Rangers will resubmit their request for prize money to be released early in order to help clubs in Scotland stay afloat, but the SPFL has rejected claims it failed to help with the original submission.
Rangers said they had discovered on Friday morning their members’ resolution was not competent, and claimed they had sought assistance with the details from the SPFL executive “on several occasions” without response.
The SPFL refuted those comments with its own statement, in which it said it had not received a request from Rangers until 10.18pm on Thursday night.
Board update regarding Rangers resolution.
— SPFL (@spfl) April 10, 2020
Later on Friday, SPFL clubs are due to vote on proposals to end the Scottish Championship, League One and League Two seasons, proposals which Rangers have vigorously opposed.
The club put forward its members’ resolution on prize money separately, but on Friday morning they released a statement voicing frustrating after the SPFL’s legal adviser said it was not competent.
“As a member club, we sought assistance from the SPFL executive on several occasions yesterday, to ensure our resolution was deemed competent,” a club statement said.
“For the avoidance of doubt, no advice was forthcoming prior to the meeting starting.
— Rangers Football Club (@RangersFC) April 10, 2020
“Now that the SPFL has belatedly identified the reason why our members resolution was not competent, we will immediately resubmit our resolution, based upon their advice.
“If this advice had been forthcoming earlier, we would not have lost valuable time in this process. We are confused as to why attempts have been made to slow the progress of Rangers’ resolution.”
The SPFL responded, saying it would work with Rangers on the revised submission.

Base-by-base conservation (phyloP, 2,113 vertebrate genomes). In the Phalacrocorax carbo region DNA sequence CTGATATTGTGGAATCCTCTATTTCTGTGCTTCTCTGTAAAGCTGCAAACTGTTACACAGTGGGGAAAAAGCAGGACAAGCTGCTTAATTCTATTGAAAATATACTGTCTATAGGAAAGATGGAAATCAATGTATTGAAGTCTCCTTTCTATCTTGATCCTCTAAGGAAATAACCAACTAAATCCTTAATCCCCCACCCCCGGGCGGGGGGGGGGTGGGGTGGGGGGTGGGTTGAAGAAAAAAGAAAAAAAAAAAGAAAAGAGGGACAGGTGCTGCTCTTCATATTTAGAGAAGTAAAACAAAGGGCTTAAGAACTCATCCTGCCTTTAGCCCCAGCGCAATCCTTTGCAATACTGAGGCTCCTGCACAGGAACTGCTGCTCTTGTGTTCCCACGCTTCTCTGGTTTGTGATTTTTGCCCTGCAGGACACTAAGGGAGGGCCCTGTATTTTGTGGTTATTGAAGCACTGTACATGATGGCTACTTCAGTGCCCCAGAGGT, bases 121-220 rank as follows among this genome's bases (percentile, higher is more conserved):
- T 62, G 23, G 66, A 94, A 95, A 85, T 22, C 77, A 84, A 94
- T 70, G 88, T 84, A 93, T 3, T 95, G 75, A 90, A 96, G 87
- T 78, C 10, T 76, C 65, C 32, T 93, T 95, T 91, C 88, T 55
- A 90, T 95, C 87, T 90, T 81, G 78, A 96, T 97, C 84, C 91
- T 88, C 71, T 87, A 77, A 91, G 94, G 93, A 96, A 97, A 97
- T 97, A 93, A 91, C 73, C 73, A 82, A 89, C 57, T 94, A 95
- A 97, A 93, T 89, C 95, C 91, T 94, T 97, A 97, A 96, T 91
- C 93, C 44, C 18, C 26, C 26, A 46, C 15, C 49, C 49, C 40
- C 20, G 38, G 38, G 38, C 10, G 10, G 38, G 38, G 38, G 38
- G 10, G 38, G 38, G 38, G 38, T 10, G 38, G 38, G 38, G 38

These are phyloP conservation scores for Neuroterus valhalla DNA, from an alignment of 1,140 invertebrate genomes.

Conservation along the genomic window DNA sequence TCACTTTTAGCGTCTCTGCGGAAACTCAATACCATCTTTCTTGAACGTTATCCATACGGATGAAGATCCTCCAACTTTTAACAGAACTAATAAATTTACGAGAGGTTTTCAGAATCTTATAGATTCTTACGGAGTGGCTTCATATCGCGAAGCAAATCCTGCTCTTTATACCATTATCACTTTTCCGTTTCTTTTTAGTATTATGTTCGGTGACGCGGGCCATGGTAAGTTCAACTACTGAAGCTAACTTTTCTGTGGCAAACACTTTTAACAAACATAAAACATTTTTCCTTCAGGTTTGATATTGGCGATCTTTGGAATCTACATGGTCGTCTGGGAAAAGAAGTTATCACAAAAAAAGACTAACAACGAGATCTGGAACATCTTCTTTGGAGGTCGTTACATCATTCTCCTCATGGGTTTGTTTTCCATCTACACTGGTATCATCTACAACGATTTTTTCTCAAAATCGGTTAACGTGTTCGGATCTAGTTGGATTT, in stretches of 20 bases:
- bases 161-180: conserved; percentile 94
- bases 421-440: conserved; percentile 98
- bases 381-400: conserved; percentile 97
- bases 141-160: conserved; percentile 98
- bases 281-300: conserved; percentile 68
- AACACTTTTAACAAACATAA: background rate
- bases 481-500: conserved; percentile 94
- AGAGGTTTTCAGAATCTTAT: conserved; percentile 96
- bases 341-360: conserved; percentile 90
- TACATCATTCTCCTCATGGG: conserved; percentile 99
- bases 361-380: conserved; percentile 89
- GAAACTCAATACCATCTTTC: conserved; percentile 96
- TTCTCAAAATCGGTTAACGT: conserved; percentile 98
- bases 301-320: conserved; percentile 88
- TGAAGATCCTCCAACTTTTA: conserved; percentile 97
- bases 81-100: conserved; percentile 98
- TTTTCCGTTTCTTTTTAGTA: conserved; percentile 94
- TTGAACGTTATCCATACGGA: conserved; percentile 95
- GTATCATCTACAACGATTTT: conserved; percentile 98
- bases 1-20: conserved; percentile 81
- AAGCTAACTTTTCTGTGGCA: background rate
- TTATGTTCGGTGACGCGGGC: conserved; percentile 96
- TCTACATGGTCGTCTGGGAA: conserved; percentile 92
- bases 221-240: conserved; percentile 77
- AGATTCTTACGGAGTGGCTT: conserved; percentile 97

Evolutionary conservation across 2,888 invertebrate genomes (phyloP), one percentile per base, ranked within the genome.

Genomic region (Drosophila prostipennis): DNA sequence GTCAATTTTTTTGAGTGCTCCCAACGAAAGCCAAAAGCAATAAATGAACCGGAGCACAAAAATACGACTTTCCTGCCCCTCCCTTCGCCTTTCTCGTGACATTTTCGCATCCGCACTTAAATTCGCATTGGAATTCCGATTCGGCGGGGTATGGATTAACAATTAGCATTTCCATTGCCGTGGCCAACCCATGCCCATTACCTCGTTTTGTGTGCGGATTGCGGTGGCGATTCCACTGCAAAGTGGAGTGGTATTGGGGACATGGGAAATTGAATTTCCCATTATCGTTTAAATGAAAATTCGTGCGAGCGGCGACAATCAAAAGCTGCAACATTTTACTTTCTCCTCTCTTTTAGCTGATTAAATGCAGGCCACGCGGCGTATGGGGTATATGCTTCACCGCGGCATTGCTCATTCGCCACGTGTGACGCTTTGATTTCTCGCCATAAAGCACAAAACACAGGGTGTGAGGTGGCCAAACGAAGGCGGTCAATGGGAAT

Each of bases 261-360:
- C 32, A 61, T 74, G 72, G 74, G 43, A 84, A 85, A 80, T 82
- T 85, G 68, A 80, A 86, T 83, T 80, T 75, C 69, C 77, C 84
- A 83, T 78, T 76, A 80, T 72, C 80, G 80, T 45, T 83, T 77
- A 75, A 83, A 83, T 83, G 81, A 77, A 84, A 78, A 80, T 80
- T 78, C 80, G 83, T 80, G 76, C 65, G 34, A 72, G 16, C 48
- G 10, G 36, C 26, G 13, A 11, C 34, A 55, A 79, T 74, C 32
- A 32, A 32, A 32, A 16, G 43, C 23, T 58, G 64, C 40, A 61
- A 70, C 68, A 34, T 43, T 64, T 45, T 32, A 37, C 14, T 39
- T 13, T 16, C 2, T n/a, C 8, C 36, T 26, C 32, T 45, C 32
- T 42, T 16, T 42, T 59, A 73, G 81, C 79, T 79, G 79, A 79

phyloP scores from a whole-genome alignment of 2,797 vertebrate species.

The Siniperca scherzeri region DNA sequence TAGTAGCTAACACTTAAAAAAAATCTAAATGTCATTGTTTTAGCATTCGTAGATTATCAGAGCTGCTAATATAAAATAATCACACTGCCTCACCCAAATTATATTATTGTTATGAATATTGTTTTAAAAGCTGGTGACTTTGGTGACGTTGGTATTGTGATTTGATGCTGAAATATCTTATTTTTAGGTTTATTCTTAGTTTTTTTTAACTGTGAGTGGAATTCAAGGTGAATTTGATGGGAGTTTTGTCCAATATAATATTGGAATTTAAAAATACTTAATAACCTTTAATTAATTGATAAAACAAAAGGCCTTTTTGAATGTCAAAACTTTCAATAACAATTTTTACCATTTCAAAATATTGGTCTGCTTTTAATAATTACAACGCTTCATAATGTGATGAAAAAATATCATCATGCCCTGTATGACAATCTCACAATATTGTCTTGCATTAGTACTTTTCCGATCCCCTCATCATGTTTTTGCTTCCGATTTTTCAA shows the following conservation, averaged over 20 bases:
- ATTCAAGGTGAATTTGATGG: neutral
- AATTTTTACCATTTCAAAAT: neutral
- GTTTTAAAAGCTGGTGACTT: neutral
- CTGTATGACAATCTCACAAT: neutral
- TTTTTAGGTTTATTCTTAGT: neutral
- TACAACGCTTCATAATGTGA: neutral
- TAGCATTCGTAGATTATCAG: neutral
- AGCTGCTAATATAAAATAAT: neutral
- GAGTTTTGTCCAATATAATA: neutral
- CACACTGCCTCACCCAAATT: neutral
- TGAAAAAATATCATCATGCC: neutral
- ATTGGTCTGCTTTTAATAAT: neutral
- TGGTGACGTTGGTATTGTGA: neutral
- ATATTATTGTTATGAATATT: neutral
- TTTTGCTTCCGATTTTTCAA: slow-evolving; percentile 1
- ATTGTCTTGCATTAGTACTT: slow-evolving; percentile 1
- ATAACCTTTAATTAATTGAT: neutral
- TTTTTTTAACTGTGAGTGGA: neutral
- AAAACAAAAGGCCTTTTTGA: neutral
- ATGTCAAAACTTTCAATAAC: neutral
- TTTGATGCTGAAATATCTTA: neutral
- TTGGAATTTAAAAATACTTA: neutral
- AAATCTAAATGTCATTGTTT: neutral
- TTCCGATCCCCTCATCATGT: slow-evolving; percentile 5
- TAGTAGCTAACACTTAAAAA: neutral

“For the avoidance of doubt, only at 10.18pm yesterday did the SPFL’s lawyer receive an email from Rangers seeking advice on the content of their resolution, which was put before the SPFL Board first thing this morning,” the statement said.
“Rangers have expressed a desire to submit a further resolution. The SPFL’s lawyers will work with Rangers, as they will with any other member club, who wishes to put forward a resolution.
“The offer to help clubs with the drafting of their resolutions was made during the divisional conference calls on Wednesday. Rangers chose to proceed without seeking that help, with the result that their resolution was ineffective.”
SPFL clubs are to vote on a resolution recommending the termination of the 2019/20 season in the Ladbrokes Championship, Ladbrokes League 1 and Ladbrokes League 2.
— SPFL (@spfl) April 8, 2020
The league has announced proposals to immediately end the three divisions below the top flight and determine final placings by points per game in league matches played to date by each club.
Wednesday’s resolution also recommends that the Ladbrokes Premiership remains postponed for the time being, although final season placings would be determined by the same system if the SPFL’s board determines matches cannot be played.
That could see Celtic crowned champions for the ninth successive season and Hearts relegated, but the immediate impact of the plans would be relegation for Partick Thistle and Stranraer.
SPFL chairman Murdoch MacLennan believes the measures enable “the best possible outcome for Scottish football in these very demanding and unique circumstances” – something Rangers robustly contest.
Steven Gerrard’s second-placed side are 13 points behind Celtic and “firmly believe that the 2019/20 season is only complete when all 38 games have been played to a finish”.
📝 Chairman's statement
— Heart of Midlothian FC (@JamTarts) April 8, 2020
On Friday, Rangers claimed several other clubs would vote against the plans.
“Over the last 36 hours, we have received numerous reports from fellow Scottish clubs relating to attempts to coerce and bully them into voting for the SPFL’s own resolution,” the statement said.
“We are proud that many fellow clubs will stand strong and not be swayed.”
Hearts and Partick, who both stand to be relegated, have also issued statements outlining their intention to vote against the plans, though Livingston and St Mirren have come out in favour.